At age 75, she began the sixth edition of the Principles and Practice of Nursing text, over the next five years of her life, she led Gladys Nite and seventeen other contributors to synthesize the professional literature she completed indexing. During her 50-year career in nursing and opportunity to review the writings of all principal authors who wrote in English, she fashioned a work that both thoroughly criticized health care and offered nurses an opportunity to correct the shortcomings. The book, operating on two levels, argued that health care will be reformed by the individual nurses who will enable their patients to be independent in health care matters when patients are both educated and encouraged to care for themselves. She took this philosophy to new heights by eliminating medical jargon from the text and declaring it as a reference for those who want to guard their own or their family’s health or take care of a sick relative or a friend.

Basic Principles of Nursing Care

Book cover of Basic Principles of Nursing by Virginia Henderson
Book cover of Basic Principles of Nursing by Virginia Henderson

In 1953, she was completely rewriting the Harmer and Henderson Textbook on the Principles and Practice of Nursing when she utilized her description of nursing. After the textbook was published, Henderson was asked by the International Council of Nurses to write an essay on nursing that was considered applicable in any part of the world and relevant to both nurses and their patients, sick or well. The Basic Principles of Nursing (ICN, 1960) resulted from this and became one of the landmark books in nursing and is considered the 20th century equivalent of Nightingale’s Notes on Nursing. The ICN publication is available in 29 languages and is in current use throughout the world.

Nursing Studies Index

The Nursing Studies Index (ICN, 1963) is one of the prominent works of Henderson. In 1953, she accepted a position at Yale University School of Nursing as a research associate for research project designed to survey and assess the status of nursing research in the United States. After the completion of the survey, it was noted that there is an absence of an organized literature upon which to base clinical studies about nursing. Henderson was funded to direct the Nursing Studies Index Project from 1959 to 1971, the outcome was the publication of the four-volume Nursing Studies Index, the first annotated index of nursing research published between 1900 and 1960.

Awards and Honors

There are numerous honors and awards bestowed upon Henderson.

She received honorary doctorate degrees from the Catholic University of America, Pace University, University of Rochester, University of  Western Ontario, Yale University, Rush University, Old Dominion University, Boston College, Thomas Jefferson University, Emory University and many others.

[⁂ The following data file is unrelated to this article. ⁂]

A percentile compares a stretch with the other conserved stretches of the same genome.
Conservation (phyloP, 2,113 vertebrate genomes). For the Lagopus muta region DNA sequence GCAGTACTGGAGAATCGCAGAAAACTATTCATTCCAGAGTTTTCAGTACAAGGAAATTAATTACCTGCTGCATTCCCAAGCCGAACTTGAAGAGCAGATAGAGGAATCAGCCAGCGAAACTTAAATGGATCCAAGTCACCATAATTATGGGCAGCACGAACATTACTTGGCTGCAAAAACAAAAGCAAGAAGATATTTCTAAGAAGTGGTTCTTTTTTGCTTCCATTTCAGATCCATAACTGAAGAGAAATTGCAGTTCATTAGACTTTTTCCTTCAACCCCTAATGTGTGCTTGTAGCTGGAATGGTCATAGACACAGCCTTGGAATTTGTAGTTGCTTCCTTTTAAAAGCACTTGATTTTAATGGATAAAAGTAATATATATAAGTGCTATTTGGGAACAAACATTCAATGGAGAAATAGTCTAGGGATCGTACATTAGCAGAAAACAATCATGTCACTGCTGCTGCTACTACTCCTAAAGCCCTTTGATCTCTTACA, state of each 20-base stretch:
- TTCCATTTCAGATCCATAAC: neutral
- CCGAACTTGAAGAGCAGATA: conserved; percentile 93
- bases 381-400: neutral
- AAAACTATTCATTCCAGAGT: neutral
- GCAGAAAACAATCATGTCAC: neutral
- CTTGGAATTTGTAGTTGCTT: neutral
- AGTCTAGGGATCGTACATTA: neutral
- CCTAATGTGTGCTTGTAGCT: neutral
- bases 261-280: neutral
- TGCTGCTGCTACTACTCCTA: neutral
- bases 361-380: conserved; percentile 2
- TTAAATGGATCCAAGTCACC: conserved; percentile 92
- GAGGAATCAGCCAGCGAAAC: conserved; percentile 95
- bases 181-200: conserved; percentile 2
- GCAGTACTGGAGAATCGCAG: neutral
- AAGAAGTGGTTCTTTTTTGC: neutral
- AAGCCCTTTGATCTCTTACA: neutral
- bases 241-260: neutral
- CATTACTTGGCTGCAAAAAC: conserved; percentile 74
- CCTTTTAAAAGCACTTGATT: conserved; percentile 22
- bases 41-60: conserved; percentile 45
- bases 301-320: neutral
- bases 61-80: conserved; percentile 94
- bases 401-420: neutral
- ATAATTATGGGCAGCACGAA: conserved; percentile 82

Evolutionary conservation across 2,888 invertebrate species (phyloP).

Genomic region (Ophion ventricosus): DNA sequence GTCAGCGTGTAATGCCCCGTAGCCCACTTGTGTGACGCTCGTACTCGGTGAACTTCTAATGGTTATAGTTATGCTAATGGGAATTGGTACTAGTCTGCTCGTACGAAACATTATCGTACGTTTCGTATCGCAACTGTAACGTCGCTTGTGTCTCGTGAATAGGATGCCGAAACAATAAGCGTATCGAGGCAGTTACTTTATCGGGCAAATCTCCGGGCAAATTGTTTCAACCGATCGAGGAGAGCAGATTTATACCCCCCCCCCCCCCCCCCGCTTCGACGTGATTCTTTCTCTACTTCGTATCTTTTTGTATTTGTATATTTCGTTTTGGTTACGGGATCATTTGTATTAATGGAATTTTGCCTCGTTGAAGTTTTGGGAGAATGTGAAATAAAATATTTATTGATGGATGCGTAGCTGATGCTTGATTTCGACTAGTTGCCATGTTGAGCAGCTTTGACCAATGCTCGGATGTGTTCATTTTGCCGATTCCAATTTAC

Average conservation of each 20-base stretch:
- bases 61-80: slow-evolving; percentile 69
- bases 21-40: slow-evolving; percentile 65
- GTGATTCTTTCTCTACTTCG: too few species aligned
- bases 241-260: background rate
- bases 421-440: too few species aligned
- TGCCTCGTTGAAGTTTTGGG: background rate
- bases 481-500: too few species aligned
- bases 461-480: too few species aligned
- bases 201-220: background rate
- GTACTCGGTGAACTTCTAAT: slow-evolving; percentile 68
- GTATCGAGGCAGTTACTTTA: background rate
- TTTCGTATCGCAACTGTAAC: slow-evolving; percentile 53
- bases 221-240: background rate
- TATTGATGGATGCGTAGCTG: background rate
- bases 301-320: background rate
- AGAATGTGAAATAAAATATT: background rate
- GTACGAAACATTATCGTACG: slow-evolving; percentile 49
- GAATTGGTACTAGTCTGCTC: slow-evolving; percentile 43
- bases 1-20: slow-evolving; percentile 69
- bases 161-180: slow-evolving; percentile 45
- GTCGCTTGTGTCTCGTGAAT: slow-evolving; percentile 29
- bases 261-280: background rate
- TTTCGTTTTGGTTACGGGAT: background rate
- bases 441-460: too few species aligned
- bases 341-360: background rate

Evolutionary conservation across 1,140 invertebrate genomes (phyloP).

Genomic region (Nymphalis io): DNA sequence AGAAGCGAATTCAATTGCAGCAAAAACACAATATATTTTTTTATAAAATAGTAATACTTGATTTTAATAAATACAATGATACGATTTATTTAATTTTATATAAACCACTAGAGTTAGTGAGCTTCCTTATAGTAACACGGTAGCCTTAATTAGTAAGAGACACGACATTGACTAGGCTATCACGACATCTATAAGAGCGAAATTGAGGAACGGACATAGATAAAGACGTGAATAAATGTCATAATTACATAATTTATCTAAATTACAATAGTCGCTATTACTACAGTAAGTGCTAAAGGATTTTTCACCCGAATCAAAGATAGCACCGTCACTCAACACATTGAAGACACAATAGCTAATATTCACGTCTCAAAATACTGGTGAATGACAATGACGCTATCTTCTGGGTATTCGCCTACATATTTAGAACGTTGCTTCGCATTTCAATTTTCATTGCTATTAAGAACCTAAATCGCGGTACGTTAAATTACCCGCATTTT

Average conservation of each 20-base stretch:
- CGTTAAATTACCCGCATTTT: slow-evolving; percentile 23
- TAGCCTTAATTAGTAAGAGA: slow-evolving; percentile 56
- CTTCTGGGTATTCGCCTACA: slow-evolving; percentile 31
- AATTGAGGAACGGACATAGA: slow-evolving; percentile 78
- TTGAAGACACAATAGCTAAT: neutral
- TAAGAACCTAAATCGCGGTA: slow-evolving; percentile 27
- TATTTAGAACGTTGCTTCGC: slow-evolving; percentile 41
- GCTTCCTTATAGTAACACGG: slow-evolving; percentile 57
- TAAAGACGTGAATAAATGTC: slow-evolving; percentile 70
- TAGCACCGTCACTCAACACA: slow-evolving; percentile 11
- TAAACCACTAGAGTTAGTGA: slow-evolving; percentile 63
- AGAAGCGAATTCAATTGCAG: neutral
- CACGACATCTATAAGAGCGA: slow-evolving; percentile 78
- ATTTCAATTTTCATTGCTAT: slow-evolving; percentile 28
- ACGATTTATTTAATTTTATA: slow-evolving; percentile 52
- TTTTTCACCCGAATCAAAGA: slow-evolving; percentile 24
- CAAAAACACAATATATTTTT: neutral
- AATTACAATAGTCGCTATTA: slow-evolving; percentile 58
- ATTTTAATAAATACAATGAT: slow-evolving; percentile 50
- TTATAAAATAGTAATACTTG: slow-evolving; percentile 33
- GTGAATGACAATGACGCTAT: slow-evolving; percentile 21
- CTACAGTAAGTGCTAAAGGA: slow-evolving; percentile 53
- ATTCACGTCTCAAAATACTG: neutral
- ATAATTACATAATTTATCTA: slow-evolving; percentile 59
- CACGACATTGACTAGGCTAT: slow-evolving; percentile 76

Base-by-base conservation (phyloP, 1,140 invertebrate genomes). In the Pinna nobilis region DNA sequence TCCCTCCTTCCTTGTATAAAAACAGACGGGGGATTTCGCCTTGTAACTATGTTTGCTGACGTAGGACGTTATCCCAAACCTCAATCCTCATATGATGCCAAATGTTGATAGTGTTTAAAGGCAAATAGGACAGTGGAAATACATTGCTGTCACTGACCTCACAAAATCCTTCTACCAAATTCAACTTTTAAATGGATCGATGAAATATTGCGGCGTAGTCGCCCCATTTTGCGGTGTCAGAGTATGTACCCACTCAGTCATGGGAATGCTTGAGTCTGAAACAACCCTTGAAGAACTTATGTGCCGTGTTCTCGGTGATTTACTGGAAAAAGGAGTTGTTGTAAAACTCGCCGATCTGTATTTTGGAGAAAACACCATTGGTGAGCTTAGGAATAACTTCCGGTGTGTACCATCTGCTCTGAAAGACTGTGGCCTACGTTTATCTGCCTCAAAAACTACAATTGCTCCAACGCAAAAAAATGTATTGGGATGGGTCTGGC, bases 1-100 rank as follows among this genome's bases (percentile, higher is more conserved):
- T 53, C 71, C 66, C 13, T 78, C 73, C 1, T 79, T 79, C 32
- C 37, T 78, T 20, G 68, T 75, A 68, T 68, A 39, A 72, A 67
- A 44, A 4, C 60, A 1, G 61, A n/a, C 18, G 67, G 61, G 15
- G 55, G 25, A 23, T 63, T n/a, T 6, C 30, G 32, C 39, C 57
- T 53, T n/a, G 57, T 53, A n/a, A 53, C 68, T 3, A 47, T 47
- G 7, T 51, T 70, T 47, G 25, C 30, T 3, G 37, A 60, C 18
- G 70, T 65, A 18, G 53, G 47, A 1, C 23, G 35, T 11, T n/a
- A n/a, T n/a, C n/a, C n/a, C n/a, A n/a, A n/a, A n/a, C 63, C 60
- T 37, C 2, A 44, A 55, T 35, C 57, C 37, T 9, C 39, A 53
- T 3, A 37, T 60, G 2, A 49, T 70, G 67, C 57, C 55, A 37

In 1977 she was created an Honorary Fellow of the American Academy of Nursing. On the subsequent year, she was created an Honorary Fellow of the Royal College of Nursing of the United Kingdom for her unique contribution to the art and science of nursing.

In 1985, Henderson was honored at the Annual Meeting of the Nursing and Allied Health Section of the Medical Library Association. At the same year, she received the very first Christiane Reimann prize from the International Nursing Council (ICN), the highest and most prestigious award in nursing due to the transnational scope of her work.

In 1988, she was honored by the Virginia Nurses Association when the Virginia Historical Nurse Leadership Award was presented to her.

Virginia Henderson. Photo via: lewebpedagogique
Virginia Henderson. Photo via: lewebpedagogique

The Virginia Henderson Global Nursing e-Repository or The Virginia Henderson International Nursing Library was named in her honor by the nursing society, Sigma Theta Tau International, for the global impact she made on nursing research. The library, in Indianapolis, has been available in electronic form through the Internet since 1994.

In 2000, the Virginia Nurses Association recognized Henderson as one of the 51 Pioneer Nurses in Virginia.

She is also a member of the American Nurses Association Hall of Fame.


Henderson's tombstone Photo via:
Henderson’s tombstone Photo via:

Henderson died on March 19, 1996 at a hospice in Branford, Connecticut, she was 98. Her remains were interred in her family’s plot of  the churchyard of St. Stephen’s Church, Forest, Bedford County, Virginia.


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  3. Mcg, R. (1996, March 21). Virginia Henderson, 98, Teacher of Nurses, Dies. The New York Times. Retrieved July 27, 2014, from
  4. Smith, J. P. (1985), FIRST CHRISTIANE REIMANN PRIZE AWARDED TO VIRGINIA HENDERSON. Journal of Advanced Nursing, 10: 303. doi: 10.1111/j.1365-2648.1985.tb00822.x
  5. Virginia A. Henderson (1897-1996) 1996 Inductee. (n.d.). Virginia A. Henderson (1897-1996) 1996 Inductee. Retrieved July 27, 2014, from
  6. Virginia A. Henderson (1897-1996) 1996 Inductee. (n.d.). Virginia A. Henderson (1897-1996) 1996 Inductee. Retrieved July 27, 2014, from
  7. Virginia Avenel Henderson, RN, MA. (n.d.). – Virginia Henderson International Nursing e-Repository. Retrieved July 27, 2014, from
  8. VIRGINIA HENDERSON. (n.d.). Virginia Henderson and her Timeless Writings. Retrieved July 27, 2014, from